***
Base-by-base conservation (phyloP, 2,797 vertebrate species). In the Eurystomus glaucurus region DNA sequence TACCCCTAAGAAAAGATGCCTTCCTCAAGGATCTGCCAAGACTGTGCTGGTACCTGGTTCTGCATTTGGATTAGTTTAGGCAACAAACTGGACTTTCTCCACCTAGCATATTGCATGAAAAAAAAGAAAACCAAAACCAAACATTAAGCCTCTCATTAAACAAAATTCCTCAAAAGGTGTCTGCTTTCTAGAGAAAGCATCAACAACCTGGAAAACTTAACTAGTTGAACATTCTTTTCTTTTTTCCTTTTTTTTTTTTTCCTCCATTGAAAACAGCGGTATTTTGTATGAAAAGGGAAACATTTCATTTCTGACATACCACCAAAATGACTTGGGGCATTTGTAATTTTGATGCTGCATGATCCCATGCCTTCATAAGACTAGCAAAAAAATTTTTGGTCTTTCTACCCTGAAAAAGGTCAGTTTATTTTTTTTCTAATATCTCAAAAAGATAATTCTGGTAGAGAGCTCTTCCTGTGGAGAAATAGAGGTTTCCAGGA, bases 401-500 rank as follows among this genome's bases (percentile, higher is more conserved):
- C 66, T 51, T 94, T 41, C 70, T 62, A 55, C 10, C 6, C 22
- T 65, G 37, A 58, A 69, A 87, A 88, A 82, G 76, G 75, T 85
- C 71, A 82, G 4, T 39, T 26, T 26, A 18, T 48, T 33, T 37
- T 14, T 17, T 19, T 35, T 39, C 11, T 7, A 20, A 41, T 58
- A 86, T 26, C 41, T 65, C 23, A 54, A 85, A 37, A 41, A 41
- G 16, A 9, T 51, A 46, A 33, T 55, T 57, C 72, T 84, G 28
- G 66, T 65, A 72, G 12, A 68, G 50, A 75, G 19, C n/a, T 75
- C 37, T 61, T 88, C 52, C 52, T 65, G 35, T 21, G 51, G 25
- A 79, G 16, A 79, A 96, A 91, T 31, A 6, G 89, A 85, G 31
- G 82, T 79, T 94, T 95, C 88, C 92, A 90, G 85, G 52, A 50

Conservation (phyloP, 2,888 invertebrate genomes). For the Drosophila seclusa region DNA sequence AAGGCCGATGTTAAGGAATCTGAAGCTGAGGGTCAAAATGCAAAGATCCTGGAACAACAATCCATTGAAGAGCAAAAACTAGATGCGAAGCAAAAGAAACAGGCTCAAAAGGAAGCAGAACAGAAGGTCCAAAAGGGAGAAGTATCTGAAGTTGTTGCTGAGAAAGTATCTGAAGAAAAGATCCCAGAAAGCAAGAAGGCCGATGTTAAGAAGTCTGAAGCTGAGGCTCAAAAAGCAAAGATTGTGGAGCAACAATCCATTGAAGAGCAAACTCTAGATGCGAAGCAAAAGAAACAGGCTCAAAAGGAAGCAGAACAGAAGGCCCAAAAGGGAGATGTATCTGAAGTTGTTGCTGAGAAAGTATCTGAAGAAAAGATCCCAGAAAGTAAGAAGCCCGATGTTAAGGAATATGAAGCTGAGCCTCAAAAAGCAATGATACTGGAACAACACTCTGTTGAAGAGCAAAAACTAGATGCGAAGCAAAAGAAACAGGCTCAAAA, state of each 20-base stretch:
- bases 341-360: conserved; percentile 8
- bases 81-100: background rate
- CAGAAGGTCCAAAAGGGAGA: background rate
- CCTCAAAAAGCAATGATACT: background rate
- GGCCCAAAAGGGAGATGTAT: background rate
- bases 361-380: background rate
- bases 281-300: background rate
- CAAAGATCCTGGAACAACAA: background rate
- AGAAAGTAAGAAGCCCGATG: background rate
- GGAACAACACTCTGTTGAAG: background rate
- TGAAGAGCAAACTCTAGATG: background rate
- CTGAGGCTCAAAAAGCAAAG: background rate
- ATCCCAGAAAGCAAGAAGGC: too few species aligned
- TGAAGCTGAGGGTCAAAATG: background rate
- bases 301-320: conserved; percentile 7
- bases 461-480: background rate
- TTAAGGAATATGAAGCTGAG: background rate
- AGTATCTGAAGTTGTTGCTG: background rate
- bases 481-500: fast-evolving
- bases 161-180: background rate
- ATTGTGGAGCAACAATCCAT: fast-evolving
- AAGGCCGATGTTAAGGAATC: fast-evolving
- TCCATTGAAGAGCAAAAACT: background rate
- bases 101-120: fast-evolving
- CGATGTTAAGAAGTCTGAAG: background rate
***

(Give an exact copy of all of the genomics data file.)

Base-by-base conservation (phyloP, 2,797 vertebrate species). In the Eurystomus glaucurus region DNA sequence TACCCCTAAGAAAAGATGCCTTCCTCAAGGATCTGCCAAGACTGTGCTGGTACCTGGTTCTGCATTTGGATTAGTTTAGGCAACAAACTGGACTTTCTCCACCTAGCATATTGCATGAAAAAAAAGAAAACCAAAACCAAACATTAAGCCTCTCATTAAACAAAATTCCTCAAAAGGTGTCTGCTTTCTAGAGAAAGCATCAACAACCTGGAAAACTTAACTAGTTGAACATTCTTTTCTTTTTTCCTTTTTTTTTTTTTCCTCCATTGAAAACAGCGGTATTTTGTATGAAAAGGGAAACATTTCATTTCTGACATACCACCAAAATGACTTGGGGCATTTGTAATTTTGATGCTGCATGATCCCATGCCTTCATAAGACTAGCAAAAAAATTTTTGGTCTTTCTACCCTGAAAAAGGTCAGTTTATTTTTTTTCTAATATCTCAAAAAGATAATTCTGGTAGAGAGCTCTTCCTGTGGAGAAATAGAGGTTTCCAGGA, bases 401-500 rank as follows among this genome's bases (percentile, higher is more conserved):
- C 66, T 51, T 94, T 41, C 70, T 62, A 55, C 10, C 6, C 22
- T 65, G 37, A 58, A 69, A 87, A 88, A 82, G 76, G 75, T 85
- C 71, A 82, G 4, T 39, T 26, T 26, A 18, T 48, T 33, T 37
- T 14, T 17, T 19, T 35, T 39, C 11, T 7, A 20, A 41, T 58
- A 86, T 26, C 41, T 65, C 23, A 54, A 85, A 37, A 41, A 41
- G 16, A 9, T 51, A 46, A 33, T 55, T 57, C 72, T 84, G 28
- G 66, T 65, A 72, G 12, A 68, G 50, A 75, G 19, C n/a, T 75
- C 37, T 61, T 88, C 52, C 52, T 65, G 35, T 21, G 51, G 25
- A 79, G 16, A 79, A 96, A 91, T 31, A 6, G 89, A 85, G 31
- G 82, T 79, T 94, T 95, C 88, C 92, A 90, G 85, G 52, A 50

Conservation (phyloP, 2,888 invertebrate genomes). For the Drosophila seclusa region DNA sequence AAGGCCGATGTTAAGGAATCTGAAGCTGAGGGTCAAAATGCAAAGATCCTGGAACAACAATCCATTGAAGAGCAAAAACTAGATGCGAAGCAAAAGAAACAGGCTCAAAAGGAAGCAGAACAGAAGGTCCAAAAGGGAGAAGTATCTGAAGTTGTTGCTGAGAAAGTATCTGAAGAAAAGATCCCAGAAAGCAAGAAGGCCGATGTTAAGAAGTCTGAAGCTGAGGCTCAAAAAGCAAAGATTGTGGAGCAACAATCCATTGAAGAGCAAACTCTAGATGCGAAGCAAAAGAAACAGGCTCAAAAGGAAGCAGAACAGAAGGCCCAAAAGGGAGATGTATCTGAAGTTGTTGCTGAGAAAGTATCTGAAGAAAAGATCCCAGAAAGTAAGAAGCCCGATGTTAAGGAATATGAAGCTGAGCCTCAAAAAGCAATGATACTGGAACAACACTCTGTTGAAGAGCAAAAACTAGATGCGAAGCAAAAGAAACAGGCTCAAAA, state of each 20-base stretch:
- bases 341-360: conserved; percentile 8
- bases 81-100: background rate
- CAGAAGGTCCAAAAGGGAGA: background rate
- CCTCAAAAAGCAATGATACT: background rate
- GGCCCAAAAGGGAGATGTAT: background rate
- bases 361-380: background rate
- bases 281-300: background rate
- CAAAGATCCTGGAACAACAA: background rate
- AGAAAGTAAGAAGCCCGATG: background rate
- GGAACAACACTCTGTTGAAG: background rate
- TGAAGAGCAAACTCTAGATG: background rate
- CTGAGGCTCAAAAAGCAAAG: background rate
- ATCCCAGAAAGCAAGAAGGC: too few species aligned
- TGAAGCTGAGGGTCAAAATG: background rate
- bases 301-320: conserved; percentile 7
- bases 461-480: background rate
- TTAAGGAATATGAAGCTGAG: background rate
- AGTATCTGAAGTTGTTGCTG: background rate
- bases 481-500: fast-evolving
- bases 161-180: background rate
- ATTGTGGAGCAACAATCCAT: fast-evolving
- AAGGCCGATGTTAAGGAATC: fast-evolving
- TCCATTGAAGAGCAAAAACT: background rate
- bases 101-120: fast-evolving
- CGATGTTAAGAAGTCTGAAG: background rate